Art

Latin American Artists Wrestle with Identity Politics at Pinta Miami

Pinta Miami, a fair dedicated mainly to Latin American artists, feels true to the city.

Pinta Miami. Pictured installation: Hank Stallinga, “Lumens” and “Lumen Balance” (2016), light installation consisting of LED lights, polycarbonate diffusers, wires, dmx drivers, tube length: 82.67”x0.78” (all photos by the author unless otherwise noted)

MIAMI — The art fair Pinta Miami is dedicated primarily to Latin American artists. Wandering the fair, catching glimpses of so many Miami galleries and hearing so little English spoken, it feels like a good representation of the city. Though that isn’t a requirement for a fair — they are, after all, trade shows — it lends it an almost poignant quality.

It helps that the work, for the most part, is strong, and the fair’s size is small enough to view it in about a day. Though there are big names to be found (Julio Le Parc, Joan Miró, Wifredo Lam), it’s the tightly curated sections that are most exciting. Many pieces here are political and subversive, even though they may appear, at first glance, quite abstract or simply aesthetically beautiful. This was especially true in the works that were part of the “Solo Duo Project,” a section curated by Dan Cameron and Jesus Fuenmayor showcasing the work of just one artist from a given gallery. Subtitled Errant Geographies, the selected artists explore the slipperiness of place, politics, and cultural identity.

Yucef Merhi, “Soulless Security (2,3,4,5,6,7,8,9)” (2017), tntercepted data printed on paper, aluminum, 39×39”, PROYECTO VISIBLE

One of them, Yucef Merhi (represented by PROYECTO VISIBLE), makes a good case for abstraction as political tool. From afar, the shapes on his aluminum wall hangings, layered with paper, look blurred and amorphous. Up close, it’s clear these works, entitled “Soulless Security (2,3,4,5,6,7,8,9)” (2017),  are made up of social security numbers and full names, presented in an orderly geometric display. Upon closer inspection, it’s mathematically perfect.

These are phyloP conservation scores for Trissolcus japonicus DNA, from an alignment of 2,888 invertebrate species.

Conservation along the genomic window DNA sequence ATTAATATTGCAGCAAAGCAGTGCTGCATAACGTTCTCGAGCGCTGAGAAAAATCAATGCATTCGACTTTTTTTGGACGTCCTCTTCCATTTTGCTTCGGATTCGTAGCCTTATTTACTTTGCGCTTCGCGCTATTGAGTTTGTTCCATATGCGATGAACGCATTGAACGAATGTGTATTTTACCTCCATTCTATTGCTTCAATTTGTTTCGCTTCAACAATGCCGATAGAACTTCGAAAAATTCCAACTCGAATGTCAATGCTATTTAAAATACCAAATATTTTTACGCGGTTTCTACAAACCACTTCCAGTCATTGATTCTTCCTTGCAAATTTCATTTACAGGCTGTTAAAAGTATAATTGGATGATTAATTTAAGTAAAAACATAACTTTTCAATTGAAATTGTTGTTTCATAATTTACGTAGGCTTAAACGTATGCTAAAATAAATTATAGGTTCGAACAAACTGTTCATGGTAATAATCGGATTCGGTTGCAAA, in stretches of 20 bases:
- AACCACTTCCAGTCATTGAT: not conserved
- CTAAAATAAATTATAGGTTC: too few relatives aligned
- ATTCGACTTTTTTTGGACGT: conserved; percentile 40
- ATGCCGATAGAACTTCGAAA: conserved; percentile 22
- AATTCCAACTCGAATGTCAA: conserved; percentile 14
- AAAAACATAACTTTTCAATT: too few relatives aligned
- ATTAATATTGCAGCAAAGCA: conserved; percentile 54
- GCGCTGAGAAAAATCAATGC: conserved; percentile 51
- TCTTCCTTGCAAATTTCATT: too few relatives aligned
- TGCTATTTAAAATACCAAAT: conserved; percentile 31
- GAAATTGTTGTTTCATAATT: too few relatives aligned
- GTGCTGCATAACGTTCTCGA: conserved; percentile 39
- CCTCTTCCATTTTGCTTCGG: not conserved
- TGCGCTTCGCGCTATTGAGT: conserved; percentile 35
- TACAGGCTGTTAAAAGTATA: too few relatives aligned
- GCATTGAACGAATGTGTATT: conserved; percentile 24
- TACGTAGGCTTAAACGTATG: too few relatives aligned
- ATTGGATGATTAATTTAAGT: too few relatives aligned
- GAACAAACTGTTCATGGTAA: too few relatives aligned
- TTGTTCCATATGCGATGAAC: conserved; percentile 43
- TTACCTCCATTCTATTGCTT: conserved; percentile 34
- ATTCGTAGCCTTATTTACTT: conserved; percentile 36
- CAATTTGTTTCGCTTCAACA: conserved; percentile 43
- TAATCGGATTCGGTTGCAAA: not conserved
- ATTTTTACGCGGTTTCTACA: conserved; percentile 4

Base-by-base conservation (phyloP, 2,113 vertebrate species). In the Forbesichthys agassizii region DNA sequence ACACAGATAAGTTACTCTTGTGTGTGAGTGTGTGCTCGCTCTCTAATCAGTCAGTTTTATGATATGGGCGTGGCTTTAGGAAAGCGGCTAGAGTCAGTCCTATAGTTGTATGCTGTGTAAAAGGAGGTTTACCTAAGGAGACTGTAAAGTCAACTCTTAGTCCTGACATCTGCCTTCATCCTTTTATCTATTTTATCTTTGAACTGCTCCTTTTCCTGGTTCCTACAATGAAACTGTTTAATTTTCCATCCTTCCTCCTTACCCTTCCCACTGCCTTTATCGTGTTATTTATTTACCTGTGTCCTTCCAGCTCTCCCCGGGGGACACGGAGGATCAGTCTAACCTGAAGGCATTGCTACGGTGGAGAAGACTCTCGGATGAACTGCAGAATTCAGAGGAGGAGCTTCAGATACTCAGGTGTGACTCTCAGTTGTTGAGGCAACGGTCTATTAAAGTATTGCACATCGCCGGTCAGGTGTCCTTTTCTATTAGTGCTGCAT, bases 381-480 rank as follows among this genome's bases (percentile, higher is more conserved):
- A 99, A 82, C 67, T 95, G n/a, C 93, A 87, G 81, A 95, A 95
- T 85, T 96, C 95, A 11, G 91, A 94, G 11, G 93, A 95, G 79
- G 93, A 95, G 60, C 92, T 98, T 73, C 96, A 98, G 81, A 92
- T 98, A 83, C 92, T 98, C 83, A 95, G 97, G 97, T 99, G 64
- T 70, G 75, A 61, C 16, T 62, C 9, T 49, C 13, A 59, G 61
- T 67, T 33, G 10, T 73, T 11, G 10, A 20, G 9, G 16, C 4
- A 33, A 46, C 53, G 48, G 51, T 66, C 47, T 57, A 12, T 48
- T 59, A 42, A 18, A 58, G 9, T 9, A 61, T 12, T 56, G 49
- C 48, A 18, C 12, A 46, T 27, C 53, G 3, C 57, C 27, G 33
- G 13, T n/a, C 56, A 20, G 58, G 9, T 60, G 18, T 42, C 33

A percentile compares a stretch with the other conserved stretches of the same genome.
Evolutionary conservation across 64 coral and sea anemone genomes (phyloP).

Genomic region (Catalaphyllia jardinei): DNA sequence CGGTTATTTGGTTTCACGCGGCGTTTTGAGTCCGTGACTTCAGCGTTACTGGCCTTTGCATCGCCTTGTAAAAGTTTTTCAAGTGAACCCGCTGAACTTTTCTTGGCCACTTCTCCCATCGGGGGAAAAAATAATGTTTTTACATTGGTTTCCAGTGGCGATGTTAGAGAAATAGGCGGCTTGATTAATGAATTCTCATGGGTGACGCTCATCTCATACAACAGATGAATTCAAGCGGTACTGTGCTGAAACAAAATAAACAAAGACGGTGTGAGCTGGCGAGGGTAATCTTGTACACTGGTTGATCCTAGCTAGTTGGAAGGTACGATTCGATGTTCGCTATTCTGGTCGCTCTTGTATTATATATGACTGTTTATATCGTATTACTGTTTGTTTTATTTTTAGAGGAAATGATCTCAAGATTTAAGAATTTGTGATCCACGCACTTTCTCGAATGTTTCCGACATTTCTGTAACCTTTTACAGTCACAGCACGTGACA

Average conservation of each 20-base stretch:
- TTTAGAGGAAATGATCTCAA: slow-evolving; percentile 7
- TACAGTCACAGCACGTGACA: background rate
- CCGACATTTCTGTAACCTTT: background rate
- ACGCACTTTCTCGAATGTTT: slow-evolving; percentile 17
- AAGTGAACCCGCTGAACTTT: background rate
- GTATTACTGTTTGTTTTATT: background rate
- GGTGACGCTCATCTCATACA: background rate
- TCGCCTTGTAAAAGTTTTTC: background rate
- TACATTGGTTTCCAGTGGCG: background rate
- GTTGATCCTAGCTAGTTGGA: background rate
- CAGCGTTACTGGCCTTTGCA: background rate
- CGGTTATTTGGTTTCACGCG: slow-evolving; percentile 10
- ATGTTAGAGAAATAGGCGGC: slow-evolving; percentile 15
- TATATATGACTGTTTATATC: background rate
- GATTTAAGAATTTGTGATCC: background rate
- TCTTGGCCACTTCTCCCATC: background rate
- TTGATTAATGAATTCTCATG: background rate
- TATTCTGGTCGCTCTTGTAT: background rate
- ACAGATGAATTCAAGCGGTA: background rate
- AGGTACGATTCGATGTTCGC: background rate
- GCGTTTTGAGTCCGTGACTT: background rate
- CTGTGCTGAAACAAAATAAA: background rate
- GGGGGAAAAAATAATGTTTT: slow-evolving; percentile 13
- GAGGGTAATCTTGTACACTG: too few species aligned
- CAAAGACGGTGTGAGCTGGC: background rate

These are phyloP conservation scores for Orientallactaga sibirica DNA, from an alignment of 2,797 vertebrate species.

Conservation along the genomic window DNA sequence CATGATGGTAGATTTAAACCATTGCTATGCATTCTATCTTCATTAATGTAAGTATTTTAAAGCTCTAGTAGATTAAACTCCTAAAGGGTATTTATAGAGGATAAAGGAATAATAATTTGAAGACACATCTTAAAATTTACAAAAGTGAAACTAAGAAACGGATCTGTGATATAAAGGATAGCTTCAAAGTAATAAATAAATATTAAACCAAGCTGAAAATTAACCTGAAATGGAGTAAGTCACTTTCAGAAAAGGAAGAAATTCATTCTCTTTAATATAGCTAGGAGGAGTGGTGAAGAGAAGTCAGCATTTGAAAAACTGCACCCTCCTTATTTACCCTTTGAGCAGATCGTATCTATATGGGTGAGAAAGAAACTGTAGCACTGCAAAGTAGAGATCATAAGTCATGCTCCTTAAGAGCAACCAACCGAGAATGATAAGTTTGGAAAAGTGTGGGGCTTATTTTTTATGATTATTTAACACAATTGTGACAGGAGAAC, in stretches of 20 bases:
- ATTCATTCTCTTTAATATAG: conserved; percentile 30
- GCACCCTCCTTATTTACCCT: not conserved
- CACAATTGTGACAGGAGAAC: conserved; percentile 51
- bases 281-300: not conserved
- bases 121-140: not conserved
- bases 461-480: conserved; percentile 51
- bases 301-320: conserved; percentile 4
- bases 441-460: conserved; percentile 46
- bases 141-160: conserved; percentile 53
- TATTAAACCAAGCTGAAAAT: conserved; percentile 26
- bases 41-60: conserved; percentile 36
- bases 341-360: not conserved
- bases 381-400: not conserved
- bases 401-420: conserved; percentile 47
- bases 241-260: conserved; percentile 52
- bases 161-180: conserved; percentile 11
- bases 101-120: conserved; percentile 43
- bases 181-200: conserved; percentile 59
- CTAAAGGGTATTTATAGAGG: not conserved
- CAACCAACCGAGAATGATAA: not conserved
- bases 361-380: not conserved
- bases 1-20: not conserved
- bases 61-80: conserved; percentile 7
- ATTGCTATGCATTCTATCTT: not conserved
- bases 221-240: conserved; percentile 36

Yucef Merhi, “Soulless Security (2,3,4,5,6,7,8,9)” (2017) (detail)

“Berlinpaintings/Alphabet of Silence” (2012–2017) by Sigfredo Chacón, another artist chosen for Errant Geographies and showing with Imago Art, LLC, are right next door. Chacón’s paintings range in shade from deep gray to bright red, with thick lettering labeling them in Spanish or German: “ROSA,” “GRÜN.” Inspired by the artist’s research on concentration camps, the colors reference the systematic ordering by Nazis, the pink triangles and yellow stars pinned to the jackets of homosexual and Jewish prisoners. Here, we’re reminded of when organization is utilized as a weapon.

In the “Peruvian Section” (another curated section at Pinta), Adriana Ciudad at Y Gallery painted a mural of dark palm trees and bright, fluorescent-yellow haze. It’s strikingly beautiful, and deceptively cheerful. At the end of the wall, there’s a set of headphones adorned with flowers; listen and you’ll hear the mourning songs of her subjects, grieving Afro-Colombian women singing prayers to their lost loved ones. Inspired by her residency in Cali, Colombia, it’s both an installation on death and rebirth and the marginalization of Afro-Latinos. “Hay en el cielo un destello resplandeciente que me ilumina por donde voy,” the mural reads (“there is a bright flash in the sky that illuminates where I am going”).

Sigfredo Chacón, “Berlinpaintings / Alphabet of Silence” (2012–2017), acrylic on canvas, 48×48″, installation view at Imago Art, LLC

One artwork in particular mesmerized me and perfectly encapsulated the fair: filmmaker Javier Téllez’s short film, “El león de Caracas” (2004). Though there are other films at Pinta, this is the only one with its own small, quiet theater; it, too, is part of yet another curated section: the Mercantil Collection’s display, Passages in Art from Venezuela, a collection of Venezuelan work from the past several centuries. “El león de Caracas,” soundtracked by a loud Catholic hymn, captures the strangely biblical moment of a taxidermied lion carried through a mountainous shantytown by military police. Children look on in confusion and awe. It’s a moment that presents, in almost painterly fashion, the brutal stratification of wealth in the city, and the mythology that courses through any religious country.

Y Gallery installation view, Adriana Ciudad and Miguel Aguirre

Pinta Miami continues at Mana Wynwood (2217 NW 5th Ave, Miami) through Sunday, December 10. 

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